Some really nice acting work comes from the lower class characters though. Steve Beall as laid-off old man Peter Shirley nails his rough-and-tumble factory worker physicality and cherishes his time on stage, to the audience’s benefit: he’s found some heart-breaking moments of pure emotion in a play that is mostly an intellectual slugfest. Taunya Ferguson finds that emotion, too, especially as gravelly poor woman Rummy Michens, but her skill really shines through when she changes character to Mrs. Baines (Barbara’s superior in the Salvation Army). Her discipline and use of vocal resonators really impressed me.
The best work comes from the hardest character to play: Bill Walker, played by Brian McDermott, the drunk self-loathing woman-beater. It is hard, very hard, as an actor to be introduced as a character who brutally beats two very likeable and helpless women onstage, yet make that character, steadily and surely, evolve into someone that the audience acknowledges as a human being (let alone sympathizes with). But McDermott completes this arc almost without me noticing, using his body well to constantly redefine Bill Walker. What he does is exceptional in this play: McDermott truly lives in the body of his character, not just his mind. If you see this play, your eye will be drawn to him from his first entrance, when he comes on as a dangerous, animalistic predator in human skin.
While I wish there was more of that in this production, the creative team is not really to blame for it. Shaw’s work is famously intellectual and dry, and this production follows that lead: from the plain and indicative projections of news articles pre-show to the relatively uncut voluminous prose of Shaw’s early 20th century world. I wish that Dubov and fellow adaptor Dr. Michael Mullen O’Hara had taken a chainsaw to this play, rather than a scalpel, when it came to editing. Too much humor felt untranslated and too many beats felt repetitive.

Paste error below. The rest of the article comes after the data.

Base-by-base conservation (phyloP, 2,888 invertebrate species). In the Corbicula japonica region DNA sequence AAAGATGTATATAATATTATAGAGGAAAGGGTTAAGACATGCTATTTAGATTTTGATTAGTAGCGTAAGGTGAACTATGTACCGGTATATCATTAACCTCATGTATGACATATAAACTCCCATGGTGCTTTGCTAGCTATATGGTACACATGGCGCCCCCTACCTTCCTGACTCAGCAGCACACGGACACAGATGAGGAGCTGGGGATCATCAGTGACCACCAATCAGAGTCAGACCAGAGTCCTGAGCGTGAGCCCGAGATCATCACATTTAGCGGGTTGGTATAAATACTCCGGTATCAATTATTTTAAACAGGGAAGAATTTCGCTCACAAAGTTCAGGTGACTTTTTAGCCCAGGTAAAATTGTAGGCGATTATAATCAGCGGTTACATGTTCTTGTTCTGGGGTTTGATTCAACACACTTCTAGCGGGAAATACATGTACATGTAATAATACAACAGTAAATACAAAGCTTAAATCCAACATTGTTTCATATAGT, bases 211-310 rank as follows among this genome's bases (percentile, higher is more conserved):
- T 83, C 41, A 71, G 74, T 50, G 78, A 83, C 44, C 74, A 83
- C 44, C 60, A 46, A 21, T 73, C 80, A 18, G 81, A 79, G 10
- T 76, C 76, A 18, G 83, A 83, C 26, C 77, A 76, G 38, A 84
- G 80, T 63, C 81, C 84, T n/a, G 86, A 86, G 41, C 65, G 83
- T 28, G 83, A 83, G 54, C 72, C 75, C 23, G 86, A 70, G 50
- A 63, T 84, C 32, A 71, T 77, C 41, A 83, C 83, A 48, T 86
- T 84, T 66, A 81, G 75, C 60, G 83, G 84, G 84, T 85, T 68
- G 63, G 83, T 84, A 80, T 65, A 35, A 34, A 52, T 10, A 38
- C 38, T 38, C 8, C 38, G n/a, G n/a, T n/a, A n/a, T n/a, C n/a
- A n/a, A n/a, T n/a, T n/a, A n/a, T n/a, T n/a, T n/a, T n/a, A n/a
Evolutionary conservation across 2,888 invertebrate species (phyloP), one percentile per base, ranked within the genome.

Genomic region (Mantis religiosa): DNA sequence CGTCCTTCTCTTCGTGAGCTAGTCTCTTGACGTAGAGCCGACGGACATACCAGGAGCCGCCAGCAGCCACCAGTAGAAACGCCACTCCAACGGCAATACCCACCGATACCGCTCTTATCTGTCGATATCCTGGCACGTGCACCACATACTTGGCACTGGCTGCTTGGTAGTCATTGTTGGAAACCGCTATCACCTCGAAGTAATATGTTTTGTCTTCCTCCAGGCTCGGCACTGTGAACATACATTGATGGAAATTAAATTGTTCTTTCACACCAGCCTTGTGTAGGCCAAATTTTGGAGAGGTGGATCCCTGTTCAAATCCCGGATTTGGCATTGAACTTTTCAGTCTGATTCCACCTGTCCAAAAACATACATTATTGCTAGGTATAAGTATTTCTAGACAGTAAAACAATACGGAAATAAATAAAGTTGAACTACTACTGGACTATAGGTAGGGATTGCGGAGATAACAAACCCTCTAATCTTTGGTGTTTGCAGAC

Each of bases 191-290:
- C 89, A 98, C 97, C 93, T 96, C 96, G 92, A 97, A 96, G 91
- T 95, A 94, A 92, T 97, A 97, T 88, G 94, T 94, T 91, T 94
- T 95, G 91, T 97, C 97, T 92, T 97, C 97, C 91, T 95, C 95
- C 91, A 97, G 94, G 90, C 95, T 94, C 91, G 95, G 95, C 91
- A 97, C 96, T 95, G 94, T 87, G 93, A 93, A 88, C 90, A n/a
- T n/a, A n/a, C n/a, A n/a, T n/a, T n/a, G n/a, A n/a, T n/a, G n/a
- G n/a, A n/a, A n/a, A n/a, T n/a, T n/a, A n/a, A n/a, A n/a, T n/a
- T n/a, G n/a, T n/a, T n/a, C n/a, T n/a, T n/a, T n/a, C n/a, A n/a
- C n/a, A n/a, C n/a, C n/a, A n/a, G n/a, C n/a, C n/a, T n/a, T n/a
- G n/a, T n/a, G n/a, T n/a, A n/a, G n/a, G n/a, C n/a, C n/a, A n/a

Most of us are too far away from high school history to really care about the Bonus Army of the 1930’s, though not being alienated by the Britishness of the original play was nice. I would rather see this play brought to present day and given contemporary breath and diction. Though that task is more difficult than the one set by Pallas, it would be more worth doing.
That isn’t to say that this production isn’t worth the trip, just that you should go with certain expectations. This play is for people who love discussions (especially about religion), who relish the chance for a leisurely argument on morality over a bottle of wine. This is a play for Facebook ranters, whose comments and tweet replies stretch into double digit numbers and dozens of lines. This is a play for patient debaters, and if you’re one of those, you will love this play.
Major Barbara by George Bernard Shaw . Adapted by David Dubov and Dr. Michael Mullen O’Hara (President, International Shaw Society) . Directed by Ty Hallmark . Featuring Julia Morrissey, Annette Mooney Wasno, David S Dubov-Flinn Will Hawkins, Kathleen Mason, Ian Rogers, Axle Burtness, Dane Petersen, Steve Beall, Taunya Ferguson, Loren Bray, and Brian McDermott . Produced by Pallas Theatre Collective . Reviewed by Alan Katz.